How to Fix a “Broken Brand” with Social

James Royer, Tampa Bay Lightning

Social Pros New Header

James Royer, Tampa Bay Lightning

James Royer, Tampa Bay Lightning

James Royer, Director of Digital and Social for the Tampa Bay Lightning, joins the Social Pros Podcast this week to discuss social space in American sports, building rabid brand loyalty, and how to completely rebuild a “broken brand” successfully.

Read on for some of the highlights and tweetable moments, or listen to the full podcast.

Please Support Our Sponsors

Huge thanks to our amazing sponsors for helping us make this happen. Please support them; we couldn’t do it without their help! This week:

Listen Now

Click the play button to listen here:


Download the audio file:

The RSS feed is:

Find us on iTunes:

Tweetable Moments

“Social media is not always about what happens digitally; it happens in real life, too.” -@jamesroyer (tweet this)

Tap into Their Passion

The Tampa Bay Lightning is a sports team that really utilized social to turn its brand around. When Jeff Vinik bought the team in 2010, he needed to make some major changes. “At that point in time, the Tampa Bay Lightning were very much a broken brand,” says James. At this home game in 2010, there were more Detroit Red Wings jerseys represented than Lightning.

Tampa Bay Lightning Home Game, 2010

Tampa Bay is not a traditional hockey market, so the Lightning have to work a little harder to get people in the building. Much of the time, the spectators are displaced fans of other teams who are either on vacation or having relocated to Tampa Bay. After a major rebranding, the Lightning became the team people love to root for until their own team comes to town. “They’ll cheer for the Lightning until their home town team comes in the building. They’ll pull that Lightning jersey off, and they’ll wear their home team’s.”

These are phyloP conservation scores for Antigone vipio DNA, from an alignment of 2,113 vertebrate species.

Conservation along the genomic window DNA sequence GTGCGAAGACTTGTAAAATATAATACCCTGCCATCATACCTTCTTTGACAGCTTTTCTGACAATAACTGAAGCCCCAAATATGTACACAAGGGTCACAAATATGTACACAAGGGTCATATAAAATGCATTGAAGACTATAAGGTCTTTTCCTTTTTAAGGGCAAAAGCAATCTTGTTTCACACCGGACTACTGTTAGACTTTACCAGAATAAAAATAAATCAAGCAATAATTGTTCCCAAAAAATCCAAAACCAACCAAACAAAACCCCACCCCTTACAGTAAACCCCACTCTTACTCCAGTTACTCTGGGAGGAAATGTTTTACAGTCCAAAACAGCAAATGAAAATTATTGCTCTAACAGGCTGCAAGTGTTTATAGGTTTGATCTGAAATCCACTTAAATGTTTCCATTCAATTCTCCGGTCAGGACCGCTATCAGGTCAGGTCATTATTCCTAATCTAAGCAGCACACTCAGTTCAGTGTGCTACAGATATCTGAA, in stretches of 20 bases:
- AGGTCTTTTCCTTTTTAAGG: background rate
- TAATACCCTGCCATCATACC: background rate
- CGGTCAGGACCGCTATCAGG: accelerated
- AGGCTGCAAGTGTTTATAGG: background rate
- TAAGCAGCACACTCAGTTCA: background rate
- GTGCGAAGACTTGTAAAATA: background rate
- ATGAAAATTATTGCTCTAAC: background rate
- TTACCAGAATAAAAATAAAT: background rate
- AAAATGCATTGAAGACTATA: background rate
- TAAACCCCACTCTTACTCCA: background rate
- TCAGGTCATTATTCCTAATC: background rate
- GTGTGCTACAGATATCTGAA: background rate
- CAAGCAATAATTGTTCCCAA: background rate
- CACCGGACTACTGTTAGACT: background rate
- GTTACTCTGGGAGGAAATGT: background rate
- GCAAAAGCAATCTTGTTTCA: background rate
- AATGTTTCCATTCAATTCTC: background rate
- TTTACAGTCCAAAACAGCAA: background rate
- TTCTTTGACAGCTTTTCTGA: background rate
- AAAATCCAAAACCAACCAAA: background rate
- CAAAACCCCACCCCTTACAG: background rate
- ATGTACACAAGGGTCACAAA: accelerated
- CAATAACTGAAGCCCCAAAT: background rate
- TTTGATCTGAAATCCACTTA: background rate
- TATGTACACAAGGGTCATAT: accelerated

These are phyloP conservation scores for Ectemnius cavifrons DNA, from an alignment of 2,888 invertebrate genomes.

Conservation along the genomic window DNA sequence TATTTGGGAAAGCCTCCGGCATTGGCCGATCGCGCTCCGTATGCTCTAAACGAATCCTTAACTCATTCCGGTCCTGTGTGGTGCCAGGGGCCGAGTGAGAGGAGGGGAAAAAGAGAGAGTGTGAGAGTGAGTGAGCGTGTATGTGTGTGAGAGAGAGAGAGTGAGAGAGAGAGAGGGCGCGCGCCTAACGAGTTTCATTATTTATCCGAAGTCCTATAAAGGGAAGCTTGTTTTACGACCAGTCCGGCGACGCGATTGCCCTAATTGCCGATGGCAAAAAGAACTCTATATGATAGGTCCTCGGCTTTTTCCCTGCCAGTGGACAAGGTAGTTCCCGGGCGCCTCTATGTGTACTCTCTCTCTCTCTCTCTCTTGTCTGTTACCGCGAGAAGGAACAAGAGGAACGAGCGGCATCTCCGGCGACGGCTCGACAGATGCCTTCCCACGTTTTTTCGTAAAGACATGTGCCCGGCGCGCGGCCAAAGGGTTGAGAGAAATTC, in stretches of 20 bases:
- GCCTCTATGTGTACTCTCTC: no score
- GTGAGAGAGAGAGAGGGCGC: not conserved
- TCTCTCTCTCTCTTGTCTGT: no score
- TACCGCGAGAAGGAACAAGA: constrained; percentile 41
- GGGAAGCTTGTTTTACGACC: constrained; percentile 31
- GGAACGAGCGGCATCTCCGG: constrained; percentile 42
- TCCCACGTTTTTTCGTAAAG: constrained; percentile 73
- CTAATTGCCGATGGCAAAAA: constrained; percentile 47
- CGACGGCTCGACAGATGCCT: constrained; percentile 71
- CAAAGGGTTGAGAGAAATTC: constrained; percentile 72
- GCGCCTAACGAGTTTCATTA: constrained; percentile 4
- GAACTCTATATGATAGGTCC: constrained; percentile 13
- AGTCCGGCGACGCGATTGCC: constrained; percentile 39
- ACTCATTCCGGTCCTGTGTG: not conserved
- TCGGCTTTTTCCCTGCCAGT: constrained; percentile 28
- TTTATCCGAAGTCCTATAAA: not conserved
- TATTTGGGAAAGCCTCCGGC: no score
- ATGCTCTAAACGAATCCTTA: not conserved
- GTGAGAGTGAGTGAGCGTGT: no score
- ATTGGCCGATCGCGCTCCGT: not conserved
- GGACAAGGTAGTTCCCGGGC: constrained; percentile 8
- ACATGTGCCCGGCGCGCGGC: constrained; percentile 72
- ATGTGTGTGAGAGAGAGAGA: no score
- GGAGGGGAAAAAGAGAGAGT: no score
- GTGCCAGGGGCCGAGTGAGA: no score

@tblightningIn addition to immediately pumping $50 million into renovating the building, Vinik also made sure the team jumped into the 21st century. The Lightning were the first team to add RFID tags to their jerseys for season ticket holders. The tags give the wearer a discount on merchandise and refreshments, plus it puts a whole lot of blue back in the stands.

During the building renovation, the Lightning sacrificed some corporate suites for the sake of creating social space. The areas are branded and allow people to watch the game up close while eating a hot dog, take photos with the logo, and view live Instagram and Twitter feeds about the game. Next year the video wall will include Vine, Facebook, and Instagram videos, as well.

It’s all about tapping into people’s natural excitement and the need to share. They asked themselves, “How do we tap into that passion they have for being at a sporting event?”

A promotion on Valentine’s Day last year gave a Lightning cupcake to anyone who checked in on Foursquare or Facebook. They were playing the Buffalo Sabres, and if a fan wearing a Sabres jersey asked for a cupcake, James jokingly told them they couldn’t have a cupcake unless they tweeted with the hashtag #gobolts. “They did it in a second,”┬áhe says. “They sold their team loyalty out for a cupcake.”